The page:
Education, Innovation, Politics & Society, Uncategorized — October 9, 2013 at 3:48 am

Would I Win a Nobel Prize if I was Paid More? or Why Universities Need to Stop Complaining About Funding and Realize it is Their Strategy That is Wrong

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The recent decline of the majority of Australian universities in the World University Rankings has university vice chancellors passing on the blame to the government and the system underlying the rankings. According to Prof Glyn Davis of The University of Melbourne: “… negative media reports overseas of very substantial funding cuts to the sector by the previous government have played out in the reputation indexes dragging down institutions.” While Simon Marginson notes that: “To base a university ranking on opinion surveys is like asking a group of people to guess the distance between the earth and the sun and using the average guess to determine the distance. It wouldn’t be very good astrophysics and it isn’t very good social science of higher education either.” (See article here.)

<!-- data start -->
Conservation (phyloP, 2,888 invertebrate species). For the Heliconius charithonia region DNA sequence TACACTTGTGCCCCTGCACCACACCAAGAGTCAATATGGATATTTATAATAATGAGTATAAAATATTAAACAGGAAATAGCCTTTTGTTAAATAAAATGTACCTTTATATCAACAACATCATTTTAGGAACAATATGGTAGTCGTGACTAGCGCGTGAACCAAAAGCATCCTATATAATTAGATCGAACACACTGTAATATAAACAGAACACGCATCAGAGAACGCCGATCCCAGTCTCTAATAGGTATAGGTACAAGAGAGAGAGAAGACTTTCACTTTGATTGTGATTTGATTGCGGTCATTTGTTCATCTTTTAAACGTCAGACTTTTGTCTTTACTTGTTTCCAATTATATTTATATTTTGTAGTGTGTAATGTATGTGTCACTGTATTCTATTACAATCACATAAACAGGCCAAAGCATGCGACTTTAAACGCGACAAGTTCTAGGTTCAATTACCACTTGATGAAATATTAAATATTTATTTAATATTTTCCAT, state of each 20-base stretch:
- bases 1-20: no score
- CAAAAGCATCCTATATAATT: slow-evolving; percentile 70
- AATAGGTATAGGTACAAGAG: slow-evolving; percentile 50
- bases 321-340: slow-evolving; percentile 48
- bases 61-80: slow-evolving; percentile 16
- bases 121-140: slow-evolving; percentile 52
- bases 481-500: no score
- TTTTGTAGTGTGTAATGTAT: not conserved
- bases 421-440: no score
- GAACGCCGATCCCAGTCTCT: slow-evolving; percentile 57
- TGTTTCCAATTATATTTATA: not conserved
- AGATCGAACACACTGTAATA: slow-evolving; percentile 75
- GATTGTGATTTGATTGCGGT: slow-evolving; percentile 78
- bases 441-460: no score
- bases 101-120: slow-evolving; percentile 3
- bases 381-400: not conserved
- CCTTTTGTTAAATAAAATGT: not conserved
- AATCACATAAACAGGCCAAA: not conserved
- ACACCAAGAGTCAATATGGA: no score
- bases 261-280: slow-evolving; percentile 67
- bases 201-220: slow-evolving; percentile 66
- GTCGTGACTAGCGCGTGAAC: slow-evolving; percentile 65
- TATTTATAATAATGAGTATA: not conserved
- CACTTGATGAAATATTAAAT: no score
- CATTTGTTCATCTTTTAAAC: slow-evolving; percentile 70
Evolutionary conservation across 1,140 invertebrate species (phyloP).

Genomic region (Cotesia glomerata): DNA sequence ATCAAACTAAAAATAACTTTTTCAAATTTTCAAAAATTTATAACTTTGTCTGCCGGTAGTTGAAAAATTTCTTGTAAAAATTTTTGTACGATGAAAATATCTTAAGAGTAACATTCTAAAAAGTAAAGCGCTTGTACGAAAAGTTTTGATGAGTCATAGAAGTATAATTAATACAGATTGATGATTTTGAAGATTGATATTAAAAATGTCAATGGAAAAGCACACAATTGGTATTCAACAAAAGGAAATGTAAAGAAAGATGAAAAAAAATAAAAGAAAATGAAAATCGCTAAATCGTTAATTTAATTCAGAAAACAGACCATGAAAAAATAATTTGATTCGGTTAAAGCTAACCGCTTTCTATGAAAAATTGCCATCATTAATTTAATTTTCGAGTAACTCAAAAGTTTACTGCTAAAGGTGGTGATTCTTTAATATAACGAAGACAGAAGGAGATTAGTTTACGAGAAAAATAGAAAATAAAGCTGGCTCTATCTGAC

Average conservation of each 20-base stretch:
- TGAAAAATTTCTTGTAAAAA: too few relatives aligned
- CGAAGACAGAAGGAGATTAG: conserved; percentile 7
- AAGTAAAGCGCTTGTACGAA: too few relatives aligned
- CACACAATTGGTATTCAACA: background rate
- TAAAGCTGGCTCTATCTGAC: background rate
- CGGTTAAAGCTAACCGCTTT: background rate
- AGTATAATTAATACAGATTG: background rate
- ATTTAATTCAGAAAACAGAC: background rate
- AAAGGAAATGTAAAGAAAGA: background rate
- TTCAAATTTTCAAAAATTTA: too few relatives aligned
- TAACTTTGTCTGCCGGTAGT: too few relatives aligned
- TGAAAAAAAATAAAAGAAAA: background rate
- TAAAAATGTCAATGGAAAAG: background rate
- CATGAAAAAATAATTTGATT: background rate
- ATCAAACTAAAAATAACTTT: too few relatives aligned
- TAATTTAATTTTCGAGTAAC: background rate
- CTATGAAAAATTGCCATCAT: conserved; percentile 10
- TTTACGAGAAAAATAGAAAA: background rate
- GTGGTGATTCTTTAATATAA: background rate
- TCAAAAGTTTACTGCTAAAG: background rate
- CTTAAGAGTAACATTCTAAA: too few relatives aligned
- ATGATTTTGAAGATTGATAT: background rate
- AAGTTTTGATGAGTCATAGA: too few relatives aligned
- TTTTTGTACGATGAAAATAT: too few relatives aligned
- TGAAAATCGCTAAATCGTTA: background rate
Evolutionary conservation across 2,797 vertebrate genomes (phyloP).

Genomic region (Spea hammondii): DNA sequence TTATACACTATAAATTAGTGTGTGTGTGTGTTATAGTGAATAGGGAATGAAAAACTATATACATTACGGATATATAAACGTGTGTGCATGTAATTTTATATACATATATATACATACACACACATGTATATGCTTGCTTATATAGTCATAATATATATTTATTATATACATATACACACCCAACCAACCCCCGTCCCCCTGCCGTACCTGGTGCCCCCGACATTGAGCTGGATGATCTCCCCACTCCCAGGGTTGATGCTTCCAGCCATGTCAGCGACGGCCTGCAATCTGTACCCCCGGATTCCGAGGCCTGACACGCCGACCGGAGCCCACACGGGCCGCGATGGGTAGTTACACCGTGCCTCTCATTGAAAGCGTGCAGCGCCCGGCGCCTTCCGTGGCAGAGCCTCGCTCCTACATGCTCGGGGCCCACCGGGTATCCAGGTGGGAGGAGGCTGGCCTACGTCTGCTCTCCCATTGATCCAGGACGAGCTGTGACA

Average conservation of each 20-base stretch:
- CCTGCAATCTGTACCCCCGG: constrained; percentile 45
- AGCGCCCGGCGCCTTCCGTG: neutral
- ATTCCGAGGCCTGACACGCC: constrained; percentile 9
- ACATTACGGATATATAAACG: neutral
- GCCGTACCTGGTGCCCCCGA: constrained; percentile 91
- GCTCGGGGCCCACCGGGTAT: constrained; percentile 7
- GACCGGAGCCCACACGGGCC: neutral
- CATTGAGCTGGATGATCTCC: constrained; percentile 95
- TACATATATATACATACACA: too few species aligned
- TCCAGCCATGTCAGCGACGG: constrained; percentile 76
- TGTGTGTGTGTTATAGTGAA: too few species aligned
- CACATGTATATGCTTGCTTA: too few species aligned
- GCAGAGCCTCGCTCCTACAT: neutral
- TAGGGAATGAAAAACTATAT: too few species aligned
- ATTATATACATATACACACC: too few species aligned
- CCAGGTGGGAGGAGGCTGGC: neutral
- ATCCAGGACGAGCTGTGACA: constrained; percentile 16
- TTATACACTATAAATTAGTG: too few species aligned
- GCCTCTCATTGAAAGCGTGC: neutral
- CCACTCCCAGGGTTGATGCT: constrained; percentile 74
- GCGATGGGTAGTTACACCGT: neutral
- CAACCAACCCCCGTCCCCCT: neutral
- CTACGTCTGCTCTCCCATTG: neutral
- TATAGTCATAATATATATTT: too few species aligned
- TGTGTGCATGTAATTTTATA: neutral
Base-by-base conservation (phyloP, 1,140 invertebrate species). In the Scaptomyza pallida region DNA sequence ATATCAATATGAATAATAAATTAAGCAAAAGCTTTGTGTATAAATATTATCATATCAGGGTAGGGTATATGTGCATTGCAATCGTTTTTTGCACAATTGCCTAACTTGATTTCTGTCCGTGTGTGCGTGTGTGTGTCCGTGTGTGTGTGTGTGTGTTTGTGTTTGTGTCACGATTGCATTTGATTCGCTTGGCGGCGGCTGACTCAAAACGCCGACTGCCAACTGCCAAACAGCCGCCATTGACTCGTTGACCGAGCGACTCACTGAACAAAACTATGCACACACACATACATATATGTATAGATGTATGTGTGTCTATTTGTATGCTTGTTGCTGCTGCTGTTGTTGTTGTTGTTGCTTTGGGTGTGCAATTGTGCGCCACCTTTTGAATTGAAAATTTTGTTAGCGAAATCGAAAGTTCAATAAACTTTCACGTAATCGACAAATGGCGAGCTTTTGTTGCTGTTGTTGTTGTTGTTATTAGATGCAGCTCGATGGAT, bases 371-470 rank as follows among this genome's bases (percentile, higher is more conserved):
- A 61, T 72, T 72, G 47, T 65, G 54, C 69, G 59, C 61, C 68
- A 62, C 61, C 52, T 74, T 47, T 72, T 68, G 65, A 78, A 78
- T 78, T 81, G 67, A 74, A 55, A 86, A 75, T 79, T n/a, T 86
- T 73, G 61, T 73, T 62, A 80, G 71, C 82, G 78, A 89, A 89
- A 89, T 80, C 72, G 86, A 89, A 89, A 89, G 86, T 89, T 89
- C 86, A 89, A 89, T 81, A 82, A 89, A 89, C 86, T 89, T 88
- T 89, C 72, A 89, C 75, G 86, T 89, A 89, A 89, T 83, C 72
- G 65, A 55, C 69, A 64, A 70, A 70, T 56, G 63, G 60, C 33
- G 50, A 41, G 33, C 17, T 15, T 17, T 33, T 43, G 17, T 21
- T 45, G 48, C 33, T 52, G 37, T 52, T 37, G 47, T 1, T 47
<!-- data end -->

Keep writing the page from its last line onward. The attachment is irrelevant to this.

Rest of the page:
However, behind this discussion lurks a disturbing trend.  When doing well senior management are quick to attribute their organisation’s success to “vision and strategy”, while when things don’t turn out so well it is either the “measurement of performance” or some combination of “animal spirits” and “market conditions”.  In the case of the universities this invariably leads to calls for more access to other people’s money.  For us individual academics the same logic would imply that it is not our failures as scholars that get our papers rejected from journals but the fact that the review process is flawed; after all doesn’t the review process imply some mixture of “opinion” as to what is “good science”?  Similarly, I could argue that only thing keeping me or any of my colleagues from getting that early morning call from the Nobel Prize committee is the fact that our salaries and funding are just too small for our superior intelligence to be revealed. If only our universities would give us more salary and funding.  I can imagine what my students would say when I give them their marks: “Isn’t this just your (meaning mine) flawed opinion?” or “If my parents just gave me more money then I would have done better”.